FINANCIALS: Africa is the new money frontier - Africa’s premier report on the oil, gas and energy landscape.

FINANCIALS: Africa is the new money frontier

IN THE FIRST SEVEN MONTHS OF 2007, Africa saw $ 8.2-billion of new listings, already 13% higher than last year. Nigeria, not South Africa, was the largest recipient of inflows for new listings. Africa has seen foreign investment inflows triple in the past decade from $1 0-billion to $30-billion a year. In a sense, Africa is coming on to the radar screen of foreign investors.

Why?

Political and economic stability has resulted in GDP growth for the continent at 5.8% in 2007 and market performances are outstanding, with countries like Nigeria showing returns in excess of 100% in dollars. Since 1995 there has been, at least, one African equity market among the top 10 best-performing markets in the world. And it is not only oil and other resources that are fuelling growth. Some favourite picks in the Investec Africa fund include Egyptian cellphone provider Orascom and Nigeria’s Access Bank.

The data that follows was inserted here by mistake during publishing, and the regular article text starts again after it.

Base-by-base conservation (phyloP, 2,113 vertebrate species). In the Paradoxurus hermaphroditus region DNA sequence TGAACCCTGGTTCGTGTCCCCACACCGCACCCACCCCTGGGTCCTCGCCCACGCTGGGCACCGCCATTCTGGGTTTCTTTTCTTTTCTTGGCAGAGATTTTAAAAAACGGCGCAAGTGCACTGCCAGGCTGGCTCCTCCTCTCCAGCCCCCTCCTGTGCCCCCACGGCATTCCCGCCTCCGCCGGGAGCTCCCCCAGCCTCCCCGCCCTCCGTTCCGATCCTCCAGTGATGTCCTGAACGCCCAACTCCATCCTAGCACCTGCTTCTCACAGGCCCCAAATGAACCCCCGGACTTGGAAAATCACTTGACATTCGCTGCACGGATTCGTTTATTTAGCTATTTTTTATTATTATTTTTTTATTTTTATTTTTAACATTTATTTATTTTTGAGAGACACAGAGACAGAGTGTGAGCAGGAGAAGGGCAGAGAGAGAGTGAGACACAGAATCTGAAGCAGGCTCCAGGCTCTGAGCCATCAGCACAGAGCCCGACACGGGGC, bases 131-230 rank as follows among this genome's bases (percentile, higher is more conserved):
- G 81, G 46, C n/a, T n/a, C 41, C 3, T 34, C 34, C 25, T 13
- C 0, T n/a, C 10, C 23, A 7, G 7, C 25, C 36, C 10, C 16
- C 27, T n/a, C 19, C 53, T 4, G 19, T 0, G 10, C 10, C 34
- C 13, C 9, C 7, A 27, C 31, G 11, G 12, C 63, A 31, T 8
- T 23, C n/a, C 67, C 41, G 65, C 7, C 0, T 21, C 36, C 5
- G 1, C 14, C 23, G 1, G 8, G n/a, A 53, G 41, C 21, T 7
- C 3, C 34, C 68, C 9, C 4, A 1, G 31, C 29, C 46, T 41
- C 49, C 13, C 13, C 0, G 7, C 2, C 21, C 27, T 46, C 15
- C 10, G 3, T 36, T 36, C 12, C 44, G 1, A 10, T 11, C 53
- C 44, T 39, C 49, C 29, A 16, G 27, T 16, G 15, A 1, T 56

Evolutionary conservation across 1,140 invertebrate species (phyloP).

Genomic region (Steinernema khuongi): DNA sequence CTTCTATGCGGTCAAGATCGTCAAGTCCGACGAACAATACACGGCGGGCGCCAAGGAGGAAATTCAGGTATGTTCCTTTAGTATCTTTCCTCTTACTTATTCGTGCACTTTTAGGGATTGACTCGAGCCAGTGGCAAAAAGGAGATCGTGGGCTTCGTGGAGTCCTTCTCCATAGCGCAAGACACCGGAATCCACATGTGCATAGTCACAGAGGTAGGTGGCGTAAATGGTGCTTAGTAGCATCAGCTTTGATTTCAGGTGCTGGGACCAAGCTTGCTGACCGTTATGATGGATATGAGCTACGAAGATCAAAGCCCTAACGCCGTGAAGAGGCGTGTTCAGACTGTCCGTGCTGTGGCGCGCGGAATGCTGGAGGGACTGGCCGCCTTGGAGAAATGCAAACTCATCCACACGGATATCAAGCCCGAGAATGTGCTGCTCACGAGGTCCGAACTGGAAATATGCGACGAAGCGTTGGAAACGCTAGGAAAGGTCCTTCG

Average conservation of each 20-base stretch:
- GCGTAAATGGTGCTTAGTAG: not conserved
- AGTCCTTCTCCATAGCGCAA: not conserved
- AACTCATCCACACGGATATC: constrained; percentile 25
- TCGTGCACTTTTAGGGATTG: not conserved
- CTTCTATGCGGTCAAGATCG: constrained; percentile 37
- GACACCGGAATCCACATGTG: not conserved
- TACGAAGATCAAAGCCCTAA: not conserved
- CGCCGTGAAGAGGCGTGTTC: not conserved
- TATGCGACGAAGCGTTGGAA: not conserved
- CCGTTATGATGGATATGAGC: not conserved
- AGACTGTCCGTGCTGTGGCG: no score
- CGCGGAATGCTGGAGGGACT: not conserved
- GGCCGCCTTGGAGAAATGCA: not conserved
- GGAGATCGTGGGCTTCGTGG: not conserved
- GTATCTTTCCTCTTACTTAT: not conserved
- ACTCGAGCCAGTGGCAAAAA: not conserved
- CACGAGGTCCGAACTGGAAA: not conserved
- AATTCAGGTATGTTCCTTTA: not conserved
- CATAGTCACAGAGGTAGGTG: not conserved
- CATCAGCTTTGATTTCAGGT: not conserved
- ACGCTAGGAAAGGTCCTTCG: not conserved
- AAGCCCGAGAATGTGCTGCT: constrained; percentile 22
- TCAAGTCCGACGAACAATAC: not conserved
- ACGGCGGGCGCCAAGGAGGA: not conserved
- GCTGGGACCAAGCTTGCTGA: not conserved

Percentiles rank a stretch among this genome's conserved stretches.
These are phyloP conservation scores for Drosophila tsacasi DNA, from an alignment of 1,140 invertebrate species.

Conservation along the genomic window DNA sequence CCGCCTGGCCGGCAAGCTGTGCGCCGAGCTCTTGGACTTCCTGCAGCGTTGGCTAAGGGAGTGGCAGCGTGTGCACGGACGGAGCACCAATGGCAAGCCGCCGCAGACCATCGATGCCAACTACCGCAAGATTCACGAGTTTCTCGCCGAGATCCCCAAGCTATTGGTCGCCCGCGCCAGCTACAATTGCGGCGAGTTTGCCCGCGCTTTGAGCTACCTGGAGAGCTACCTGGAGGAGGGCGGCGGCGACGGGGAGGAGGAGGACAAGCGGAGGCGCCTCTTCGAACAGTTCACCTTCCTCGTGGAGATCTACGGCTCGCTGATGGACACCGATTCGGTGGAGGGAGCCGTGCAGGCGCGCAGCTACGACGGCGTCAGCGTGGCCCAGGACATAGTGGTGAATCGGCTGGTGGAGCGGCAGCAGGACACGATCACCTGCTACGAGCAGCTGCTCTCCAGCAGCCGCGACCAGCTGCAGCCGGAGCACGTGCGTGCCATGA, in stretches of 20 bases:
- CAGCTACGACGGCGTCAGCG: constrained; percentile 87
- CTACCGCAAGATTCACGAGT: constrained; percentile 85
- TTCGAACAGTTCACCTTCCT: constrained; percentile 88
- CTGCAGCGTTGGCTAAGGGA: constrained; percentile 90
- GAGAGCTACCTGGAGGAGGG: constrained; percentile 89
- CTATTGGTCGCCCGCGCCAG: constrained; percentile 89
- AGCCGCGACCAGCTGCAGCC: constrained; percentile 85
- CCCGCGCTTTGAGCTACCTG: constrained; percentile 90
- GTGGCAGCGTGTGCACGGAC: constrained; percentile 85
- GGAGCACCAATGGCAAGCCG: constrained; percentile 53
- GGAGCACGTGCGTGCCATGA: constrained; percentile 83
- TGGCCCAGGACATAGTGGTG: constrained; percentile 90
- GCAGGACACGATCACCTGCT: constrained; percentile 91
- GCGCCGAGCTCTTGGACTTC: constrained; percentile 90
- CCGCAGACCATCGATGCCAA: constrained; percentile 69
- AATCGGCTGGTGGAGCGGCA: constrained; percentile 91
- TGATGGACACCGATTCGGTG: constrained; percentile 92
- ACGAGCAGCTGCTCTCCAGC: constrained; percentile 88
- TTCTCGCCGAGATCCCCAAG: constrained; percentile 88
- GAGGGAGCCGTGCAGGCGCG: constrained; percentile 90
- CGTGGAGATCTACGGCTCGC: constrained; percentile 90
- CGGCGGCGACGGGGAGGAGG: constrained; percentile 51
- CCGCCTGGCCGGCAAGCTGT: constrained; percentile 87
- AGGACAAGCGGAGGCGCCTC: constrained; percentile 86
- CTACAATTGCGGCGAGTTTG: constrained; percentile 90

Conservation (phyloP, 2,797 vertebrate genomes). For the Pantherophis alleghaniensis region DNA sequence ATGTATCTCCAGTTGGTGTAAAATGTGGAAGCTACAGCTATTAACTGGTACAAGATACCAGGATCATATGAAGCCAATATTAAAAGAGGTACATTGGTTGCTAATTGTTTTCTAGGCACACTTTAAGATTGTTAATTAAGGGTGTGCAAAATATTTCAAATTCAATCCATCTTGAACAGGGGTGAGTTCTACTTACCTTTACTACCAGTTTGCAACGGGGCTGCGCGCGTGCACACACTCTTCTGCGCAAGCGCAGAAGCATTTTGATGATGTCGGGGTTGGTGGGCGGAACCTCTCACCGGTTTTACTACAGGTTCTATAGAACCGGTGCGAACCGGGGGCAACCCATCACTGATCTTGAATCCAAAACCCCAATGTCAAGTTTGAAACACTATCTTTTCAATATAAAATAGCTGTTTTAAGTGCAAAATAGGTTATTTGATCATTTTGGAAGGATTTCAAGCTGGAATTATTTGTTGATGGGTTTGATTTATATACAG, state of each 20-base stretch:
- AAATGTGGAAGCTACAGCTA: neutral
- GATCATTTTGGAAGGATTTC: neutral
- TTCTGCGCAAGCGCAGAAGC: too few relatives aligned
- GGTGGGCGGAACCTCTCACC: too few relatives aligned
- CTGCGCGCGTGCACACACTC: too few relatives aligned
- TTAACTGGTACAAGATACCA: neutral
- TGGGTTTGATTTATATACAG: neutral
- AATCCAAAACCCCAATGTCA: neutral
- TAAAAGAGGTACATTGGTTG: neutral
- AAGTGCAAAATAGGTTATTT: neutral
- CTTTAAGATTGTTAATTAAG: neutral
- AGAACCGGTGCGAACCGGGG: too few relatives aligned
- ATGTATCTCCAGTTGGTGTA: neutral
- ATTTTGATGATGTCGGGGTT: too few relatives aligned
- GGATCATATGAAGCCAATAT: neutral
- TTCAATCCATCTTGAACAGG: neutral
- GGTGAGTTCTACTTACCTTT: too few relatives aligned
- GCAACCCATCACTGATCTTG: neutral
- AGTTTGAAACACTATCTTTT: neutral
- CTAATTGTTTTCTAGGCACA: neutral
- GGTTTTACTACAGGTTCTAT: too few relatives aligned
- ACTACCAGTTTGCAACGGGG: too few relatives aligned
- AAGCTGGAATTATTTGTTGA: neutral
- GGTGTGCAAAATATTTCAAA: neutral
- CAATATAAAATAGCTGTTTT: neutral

Orascom has seen a 100% growth in its subscriber base this year. Since 2005 it has grown its subscriber base from 15-million to 50-million. Analysts say Orascom’s current PE of 12 times is not unduly expensive. In Nigeria bank consolidation has been a major theme with the number of banks decreasing from 89 to 25 in two years. Access Bank grew its bottom line 500% in 2007 and is growing its loan book at 100%. No wonder Standard Bank of South Africa bought into IBTC, one of Nigeria’s 25 banks. Investec launched its Africa Fund two years ago and inflows have been way ahead of expectation. When it launched it considered that having inflows of $500-million to $1 -billion within five years would be a real achievement. In two years it has already had inflows of more than $500- million, with a further $250-million committed to the fund. Even countries such as Zimbabwe are attracting attention. Imara’s Zimbabwe fund had to be closed temporarily in April 2007, because the demand was overwhelming with $9-million flowing in the first two weeks after launch. There has been a switch in the type of investor looking at Africa from high-net-worth European and United Kingdom individuals to more institutional investors, including the United States. Investec is hosting a group of trustees from US retirement funds coming to check out Africa. They represent massive local government retirement funds and make minimum investments of $250-million. While the appetite for Africa is growing, liquidity is not growing at the same pace and remains a constraint. However, commentators believe that as interest increases, so will liquidity. In the meantime the low levels of liquidity can go in investors’ favour.

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